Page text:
5 Tips to Improve Your Press Releases

scared-reporterSEO professionals who look at press releases as a way to garner links are missing the point.

The strategy of spamming wire services with sales pitches or informative articles under a press release header has been recognized, and Google’s Distinguished Engineer Matt Cutts has said in not to expect much power from these types of links just because they are a press release.

The true power of a press release is to attract media attention, leading to a reporter re-working the release into a full-fledged article. Those are the powerful, authoritative links that build rank and authority.

To get a journalist’s attention, press releases need to get a journalist’s interest and engage that journalist enough to publish it.

Using the proper form for a press release is important, but including the right content with the right spin is even more critical to getting the juicy links that press coverage – not syndicated press releases – can provide.

Here are a few tips from journalists on giving your content the right spin:

1. Avoid Jargon

“Don’t reel off esoteric software programs that mean nothing to the average reader. Say in generic terms why the company is hot,” says Scott Wyland, Investigative reporter, Scripps Newspapers.

Your average newspaper reader doesn’t know SEO from SOS or PageRank from page views. Explain the concept instead of using a term that could be confusing.

Releases specifically for industry publications should use the industry terms but avoid proprietary or company-only slang.

2. No Hard Sell

The old saying “People love to buy but hate to be sold” is valid for press releases. Releases written as a sales pitch with a strong call to action will often go directly to the circular file.

Journalists and publications walk a fine line of ethical reporting, and reputable journalists have a duty to go beyond the sales pitch. Including heavy sales language makes it harder for a reporter to strip away the promotions and get to the core – if there is a core at all.

3. Don’t Believe the Hype

Journalists are trained to be critical. They have a well-developed nose for baloney.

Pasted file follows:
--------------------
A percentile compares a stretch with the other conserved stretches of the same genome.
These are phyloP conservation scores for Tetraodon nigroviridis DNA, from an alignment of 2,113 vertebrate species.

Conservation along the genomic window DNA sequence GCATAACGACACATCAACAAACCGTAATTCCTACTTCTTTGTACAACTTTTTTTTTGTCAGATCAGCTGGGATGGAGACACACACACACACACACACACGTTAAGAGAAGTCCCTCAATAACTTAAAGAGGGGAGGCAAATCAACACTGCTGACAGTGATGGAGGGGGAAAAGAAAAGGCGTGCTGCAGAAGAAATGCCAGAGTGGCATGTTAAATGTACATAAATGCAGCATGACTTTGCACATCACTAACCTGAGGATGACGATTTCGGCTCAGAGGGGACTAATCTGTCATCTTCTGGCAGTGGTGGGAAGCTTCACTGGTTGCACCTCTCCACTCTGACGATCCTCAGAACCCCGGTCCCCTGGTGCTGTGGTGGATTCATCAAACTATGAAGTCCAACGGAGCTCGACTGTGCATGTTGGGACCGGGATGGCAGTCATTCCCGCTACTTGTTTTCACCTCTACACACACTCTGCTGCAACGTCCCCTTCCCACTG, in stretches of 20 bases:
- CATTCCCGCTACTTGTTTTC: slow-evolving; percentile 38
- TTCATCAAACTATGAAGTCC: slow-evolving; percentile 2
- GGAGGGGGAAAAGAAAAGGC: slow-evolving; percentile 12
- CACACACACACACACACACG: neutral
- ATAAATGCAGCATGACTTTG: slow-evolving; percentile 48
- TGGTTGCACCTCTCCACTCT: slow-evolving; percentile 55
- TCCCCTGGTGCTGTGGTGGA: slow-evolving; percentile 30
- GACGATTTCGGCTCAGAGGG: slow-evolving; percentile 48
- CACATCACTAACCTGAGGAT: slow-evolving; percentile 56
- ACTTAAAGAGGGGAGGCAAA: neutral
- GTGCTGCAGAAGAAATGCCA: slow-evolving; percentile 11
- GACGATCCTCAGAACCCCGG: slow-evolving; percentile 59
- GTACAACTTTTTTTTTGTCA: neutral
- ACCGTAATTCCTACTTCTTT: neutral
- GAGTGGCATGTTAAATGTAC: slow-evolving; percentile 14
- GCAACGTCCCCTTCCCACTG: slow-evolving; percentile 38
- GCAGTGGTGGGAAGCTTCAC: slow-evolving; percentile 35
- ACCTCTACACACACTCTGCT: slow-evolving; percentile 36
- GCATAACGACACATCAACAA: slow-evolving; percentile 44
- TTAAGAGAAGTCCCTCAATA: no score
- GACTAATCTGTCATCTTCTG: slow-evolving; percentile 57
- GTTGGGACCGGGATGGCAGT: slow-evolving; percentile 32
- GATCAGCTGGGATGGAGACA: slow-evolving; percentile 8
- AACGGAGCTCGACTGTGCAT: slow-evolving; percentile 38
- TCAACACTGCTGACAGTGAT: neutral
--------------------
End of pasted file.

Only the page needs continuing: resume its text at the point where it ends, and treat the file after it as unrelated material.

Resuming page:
Superlatives and just high praise will trip the crap-o-meter and lead to tossed releases. Keep your releases factual and to the point.

“Journalists read news releases to find out what’s being promoted and whether it’s worth a story. They don’t read them to be entertained,” said Wyland. Hyperbole has to be edited out, causing more work for the journalist.

4. Press Release Styles

There are two approaches to press release writing. The traditional, “reverse triangle” press release gives a summary of the facts and makes the reporter craft the story. This press release primer gives a good background on the details of a release.

There’s another school of thought that drafts the release as the final news story itself, saving the journalist the work of setting the scene.

“Start with a description or anecdote at the top, and get to the point quickly,” advised Wyland. “People who don’t have a professional story-telling background could create a muddled mess if they try to get too fancy.”

Most outlets still expect the traditional release, and journalistic ethics prompt reporters to research the release anyways. If you’ve built relationships with reporters who are open to this type of release, then a more modern and feature-style release could help propel you to the next level.

5. Know Your Audience

Finally, your release should target a specific audience. While you want to keep your end consumer in mind, your target audience is the journalist reading the press release. Your release should appeal to the journalist’s interests, topics and views.

For example, the tech industry in downtown Las Vegas is growing. The Las Vegas Sun has a reporter assigned specifically to the downtown area to report on its growth and changes. Joe Downtown will never report on a tech company that’s growing in the suburbs of Las Vegas, even though the common strains of growth and tech are present. Pitches that are off the mark are one of journalists’ top annoyances.


To get journalists to cover your story, give them a factual yet engaging summary of your announcement. Avoid technical jargon, hype, and a sales call to action. Tailor your release to journalists that cover your topic, and write to their needs.

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